In the cleavage stages the sea urchin's egg can be divided into five transverse layers, an1, an2, veg1, veg2, and the micromeres (Fig. I). The ectoderm of the pluteus larva is derived from an1+ an2+ veg1, while veg2 gives rise to the secondary mesenchyme, the coelom, and the endoderm. The micromere material migrates into the blastocoele before gastrulation, forming the primary mesenchyme, which produces the skeletal rods. The position uf the skeleton-forming cells and of the rods is determined by the ectoderm.
The factors determining the cleavage type of the 16-cell stage (8 meso-, 4 macro-, and 4 micromeres) seem to be (I) progressive changes in the cytoplasm, causing spindles formed a certain time after fertilization to lie in a certain direction, (2) the presence in the vegetative part of the egg of a region of micromere-forming material, and (3) the activation of that material a certain time after fertilization. This leads to partial cleavage of isolated blastomeres, and to whole, intermediate or partial cleavage of fragments of undivided eggs, depending upon the time and plane of isolation. Whole eggs may also show partial cleavage. Differentiation is independent of the type of cleavage which the egg or fragment has undergone.
The polarity (animal-vegetative axis) of the egg is fairly stable, since it is not altered by centrifuging or by moderate stretching, and it is more or less retained in fragments. On the other hand, the polarity can be changed both by a greater degree of stretching and by placing animal and vegetative material in atypical relationship to one another. A new axis may then be induced, and the whole polarity may sometimes be reversed. A reversal can be brought about both by vegetative and by animal material. The dorso-ventral axis is less stable, as it adjusts itself in accordance with the direction of stretching (perpendicular to the egg axis), not only to a considerable, but also to a moderate degree of stretching. After considerable stretching or constriction, both of which involve partial physiological isolation, as well as on complete isolation, the dorso-ventral axis is spontaneously reversed in the dorsal half. In right and left halves the dorso-ventral axis is maintained, and the larvae are more or less defective on thecut side. In starfish larvae a similar reversal of the right-left axis may occur in right halves.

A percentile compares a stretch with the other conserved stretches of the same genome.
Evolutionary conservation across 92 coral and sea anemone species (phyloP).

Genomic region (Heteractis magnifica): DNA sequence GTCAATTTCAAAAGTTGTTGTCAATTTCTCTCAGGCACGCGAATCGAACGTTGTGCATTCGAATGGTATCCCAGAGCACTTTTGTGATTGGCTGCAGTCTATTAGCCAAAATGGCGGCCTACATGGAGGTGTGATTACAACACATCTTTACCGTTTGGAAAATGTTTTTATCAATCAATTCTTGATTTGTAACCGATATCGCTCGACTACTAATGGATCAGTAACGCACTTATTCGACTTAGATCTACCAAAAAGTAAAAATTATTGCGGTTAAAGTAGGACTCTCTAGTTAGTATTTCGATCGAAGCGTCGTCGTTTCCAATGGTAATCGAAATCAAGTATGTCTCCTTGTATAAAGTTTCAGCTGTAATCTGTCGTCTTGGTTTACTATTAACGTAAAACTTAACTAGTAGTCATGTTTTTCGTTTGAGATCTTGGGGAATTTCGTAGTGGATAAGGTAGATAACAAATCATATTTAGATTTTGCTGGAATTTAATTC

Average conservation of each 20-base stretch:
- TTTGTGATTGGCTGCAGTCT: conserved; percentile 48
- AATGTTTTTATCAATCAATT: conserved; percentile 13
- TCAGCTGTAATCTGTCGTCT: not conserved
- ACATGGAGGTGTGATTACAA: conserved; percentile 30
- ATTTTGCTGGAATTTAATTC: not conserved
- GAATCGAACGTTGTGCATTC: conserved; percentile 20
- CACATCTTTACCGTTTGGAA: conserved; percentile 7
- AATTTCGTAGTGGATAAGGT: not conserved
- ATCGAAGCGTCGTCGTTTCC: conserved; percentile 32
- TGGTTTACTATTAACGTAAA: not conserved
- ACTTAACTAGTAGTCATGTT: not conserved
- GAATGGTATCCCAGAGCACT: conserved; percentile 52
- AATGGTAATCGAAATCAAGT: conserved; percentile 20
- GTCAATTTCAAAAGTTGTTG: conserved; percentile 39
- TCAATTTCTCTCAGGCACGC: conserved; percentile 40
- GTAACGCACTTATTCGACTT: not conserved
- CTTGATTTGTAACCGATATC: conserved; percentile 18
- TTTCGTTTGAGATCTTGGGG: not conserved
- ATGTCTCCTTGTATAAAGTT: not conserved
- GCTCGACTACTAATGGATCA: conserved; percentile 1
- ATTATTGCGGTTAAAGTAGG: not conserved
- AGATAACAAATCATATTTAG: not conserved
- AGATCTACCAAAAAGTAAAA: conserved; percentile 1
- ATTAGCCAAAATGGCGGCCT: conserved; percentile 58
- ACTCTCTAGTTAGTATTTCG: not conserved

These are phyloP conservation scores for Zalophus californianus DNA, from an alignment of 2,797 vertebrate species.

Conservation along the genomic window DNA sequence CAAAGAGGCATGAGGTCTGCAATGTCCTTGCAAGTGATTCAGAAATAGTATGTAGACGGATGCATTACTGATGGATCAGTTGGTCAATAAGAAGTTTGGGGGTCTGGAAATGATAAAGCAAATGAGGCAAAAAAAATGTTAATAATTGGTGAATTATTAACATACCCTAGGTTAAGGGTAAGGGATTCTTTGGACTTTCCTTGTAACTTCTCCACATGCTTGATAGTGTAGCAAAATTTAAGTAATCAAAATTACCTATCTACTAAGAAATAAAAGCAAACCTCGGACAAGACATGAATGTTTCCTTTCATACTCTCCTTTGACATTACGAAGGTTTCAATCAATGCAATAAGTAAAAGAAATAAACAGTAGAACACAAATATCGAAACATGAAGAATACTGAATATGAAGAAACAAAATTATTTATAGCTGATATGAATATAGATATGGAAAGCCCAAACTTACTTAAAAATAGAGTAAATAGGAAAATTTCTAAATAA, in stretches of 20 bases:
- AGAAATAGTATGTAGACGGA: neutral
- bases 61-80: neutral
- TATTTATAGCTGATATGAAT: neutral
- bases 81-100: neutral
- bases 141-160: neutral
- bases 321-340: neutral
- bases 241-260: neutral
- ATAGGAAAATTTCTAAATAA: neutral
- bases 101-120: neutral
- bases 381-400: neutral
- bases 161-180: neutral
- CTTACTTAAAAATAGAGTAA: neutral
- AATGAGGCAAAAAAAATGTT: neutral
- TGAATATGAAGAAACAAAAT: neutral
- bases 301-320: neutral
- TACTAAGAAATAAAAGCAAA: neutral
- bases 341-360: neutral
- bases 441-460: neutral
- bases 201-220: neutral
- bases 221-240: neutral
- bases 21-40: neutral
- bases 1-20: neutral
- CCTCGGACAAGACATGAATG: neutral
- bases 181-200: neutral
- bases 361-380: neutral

After isolation animal material will form a considerably enlarged apical tuft and later develop only into ciliated cylinder epithelium. In veg., weg., and the micro-meres, we find the faculty of checking the enlargement of the apical tuft and of causing the formation of stomodaeum, ciliated band, and pavement epithelium out of the animal material. Moreover, veg2 has the faculty of forming endoderm and skeletal cells, and under certain conditions also ectoderm. An endodermization of presumptive ectoderm can also be brought about by veg2, but this power of induction is much stronger in the micromeres. To explain the conditions in the sea urchin's egg we assume an animal and a vegetative gradient, both reaching the opposite pole and progressively diminishing. The animal and the vegetative qualities or forces have to interact in order to bring about normal differentiations, e.g. vegetative influences are necessary for the formation of ciliated band and stomodaeum, animal ones for gastrulation and skeleton formation, and so on. The differentiation depends—within wide limits—upon the relative amounts of animal or vegetative material present. We find an endodermization both when the vegetative material is relatively increased (vegetative halves) and decreased (8 + 2 + 2), provided the decrease is not too extreme. In this last case (8 + 1/2 + 0) the vegetative properties may be suppressed. But thanks to a reconcentration at the poles of fragments, the animal and vegetative forces are often able to express themselves more strongly than would be expected from the prospective significance of the material or from the amounts present (apical tuft and mouth in vegetative halves, ectoderm in isolated veg2, as animal differentiations; skeletal cells in 8 + 4 + 0, 0 + 4 + 0, o +veg2+ o, as vegetative differentiations, and so on).
Implanting micromeres of one species into the blastocoele of another, von Ubisch has studied the formation of the skeleton in such germ-layer chimaeras (see the article by von Ubisch in Biological Reviews, vol. 14, 1939, p. 88). The roles of nucleus and cytoplasm in the formation of the skeleton have also been studied in heterosperm merogones (larvae with nucleus of one species and cytoplasm of another). A species character was found to follow the nucleus. Both in the germ-layer chimaeras and in the merogones the conditions are too complicated to allow a conclusion as to any possible role of the cytoplasm.